By Chow Jo Yi
If the pandemic years were anything, it was a period where people needed help. Recessions and supply chain disruptions blanketed societies in sudden vulnerability, exposing systemic disparities and encouraging individuals to support each other where institutions had failed. In the spirit of #KitaJagaKit (literally ‘we look after one another’ in Malay), my friends and I started an organisation that sought to alleviate period poverty during the pandemic. Period poverty, defined as inadequate access to menstrual hygiene tools and products, is certainly not a short-term issue. After all, most of us bleed every month for many, many years, so the best solutions would be the ones that last, right?
With this mindset, our organisation chose to provide reusable pads in-place of the regular one-use pads you’d usually see in stores. In our understanding, reusable pads meant that our beneficiaries would have stable access to sanitary supplies, no longer needing to use unsafe pad alternatives like notebook papers or old rags, or so we thought. It was long after that we found out that our beneficiaries no longer used the donated reusable pads after just mere months. In our hurry, we neglected to account for the local situation of the people we were trying to help, namely that they lacked access to steady supplies of clean water to wash the pads.
Unfortunately, this isn’t an isolated case of minimising other people’s problems in the altruistic world. My naivety led me down a rabbit hole of what I now know as the ‘saviour complex’, so powerful that there is a whole industry built upon it. Essentially a form of perception blindness, the complex does not stem from malicious intent, and in many ways is a natural part of the human condition (i.e. ‘we don’t know what we don’t know). While my experience isn’t at a magnitude large enough to cause real harm, the reductive way in which we can view problems faced by communities unfamiliar to us is reckless, even when our intentions and hearts are in the right place.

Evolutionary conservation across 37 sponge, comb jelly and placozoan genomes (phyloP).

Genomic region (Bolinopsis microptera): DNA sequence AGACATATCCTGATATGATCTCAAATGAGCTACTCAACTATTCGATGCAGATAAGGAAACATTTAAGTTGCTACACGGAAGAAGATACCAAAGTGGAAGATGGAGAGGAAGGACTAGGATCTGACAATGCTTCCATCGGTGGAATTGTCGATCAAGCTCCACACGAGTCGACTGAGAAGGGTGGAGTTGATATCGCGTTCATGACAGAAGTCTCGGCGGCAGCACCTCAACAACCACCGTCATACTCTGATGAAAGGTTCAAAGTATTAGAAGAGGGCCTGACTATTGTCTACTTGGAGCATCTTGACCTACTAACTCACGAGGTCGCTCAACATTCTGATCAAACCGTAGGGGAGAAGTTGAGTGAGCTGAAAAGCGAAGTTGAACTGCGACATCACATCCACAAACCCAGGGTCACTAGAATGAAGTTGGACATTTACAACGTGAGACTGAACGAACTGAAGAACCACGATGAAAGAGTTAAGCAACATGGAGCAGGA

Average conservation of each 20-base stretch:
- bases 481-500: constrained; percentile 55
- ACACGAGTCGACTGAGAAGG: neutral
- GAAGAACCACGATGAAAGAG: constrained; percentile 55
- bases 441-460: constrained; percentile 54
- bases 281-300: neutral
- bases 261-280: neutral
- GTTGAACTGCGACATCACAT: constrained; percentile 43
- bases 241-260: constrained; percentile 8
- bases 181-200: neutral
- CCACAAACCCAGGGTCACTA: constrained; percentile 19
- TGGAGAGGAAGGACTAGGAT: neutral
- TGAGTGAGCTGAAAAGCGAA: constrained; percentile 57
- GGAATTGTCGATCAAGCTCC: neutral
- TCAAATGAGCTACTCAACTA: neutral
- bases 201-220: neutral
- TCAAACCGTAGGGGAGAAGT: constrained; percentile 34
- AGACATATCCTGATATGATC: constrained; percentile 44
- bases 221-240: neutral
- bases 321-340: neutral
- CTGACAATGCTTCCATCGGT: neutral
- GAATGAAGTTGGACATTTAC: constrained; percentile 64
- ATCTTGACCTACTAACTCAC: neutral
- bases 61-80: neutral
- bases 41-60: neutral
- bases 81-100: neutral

There can be real loss for the people whose problems we incorrectly determine are easily solvable without understanding the underlying complexities of the situation. One example that frequently comes up in the EA forums is PlayPumps, a merry-go-round pump that produced safe drinking water whenever children played on it. Flaunted as the fun solution to the third world’s water woes, it received $16.4 million in funding by the U.S. government and others in 2006. But just a year later in 2007, 25% of the pumps in Zambia alone were abandoned. It was later estimated that to produce the water that PlayPump promised, children would need to ‘play’ 27 hours a day. PlayPump’s rollout was eventually halted, with some of the original pumps replaced.
The underlying lesson here is that we need to include the communities we’re trying to help in the decision making process. During the ideation phase, there should be assessments and discussion which allows the communities to understand the utility of the technology compared to existing solutions and to provide feedback on how to better the solution. In the case of PlayPump, hand-pumps already existed in many sites chosen for the rollout, meaning that the PlayPump couldn’t add much more value than being an alternative form of pumping water and children's entertainment. This made it difficult to justify the four-fold cost required to build and install PlayPump compared to the traditional hand-pumps. Without active feedback from the community, it’s easy to fall into the trap of a top-down approach, losing sight of what our beneficiaries actually need.
Learning from failures shows that doing good (effective!) work is slow and strenuous, but the people that seem to make a real impact are the ones that put in the long-term investment, diving into their communities’ complexities and hardships with a sort of bright idealism. If you’re planning to interfere with the life of others, the bare minimum is due diligence. You need to be willing to take a sidekick role in the solution by actively listening to the advice and requests of the people closest to the core of the problem until the ‘other’ becomes real people. If you see others partaking in the saviour complex, call them out, but remember: call them back in. When banded together in the right direction, even the smallest groups of people can make a world of difference.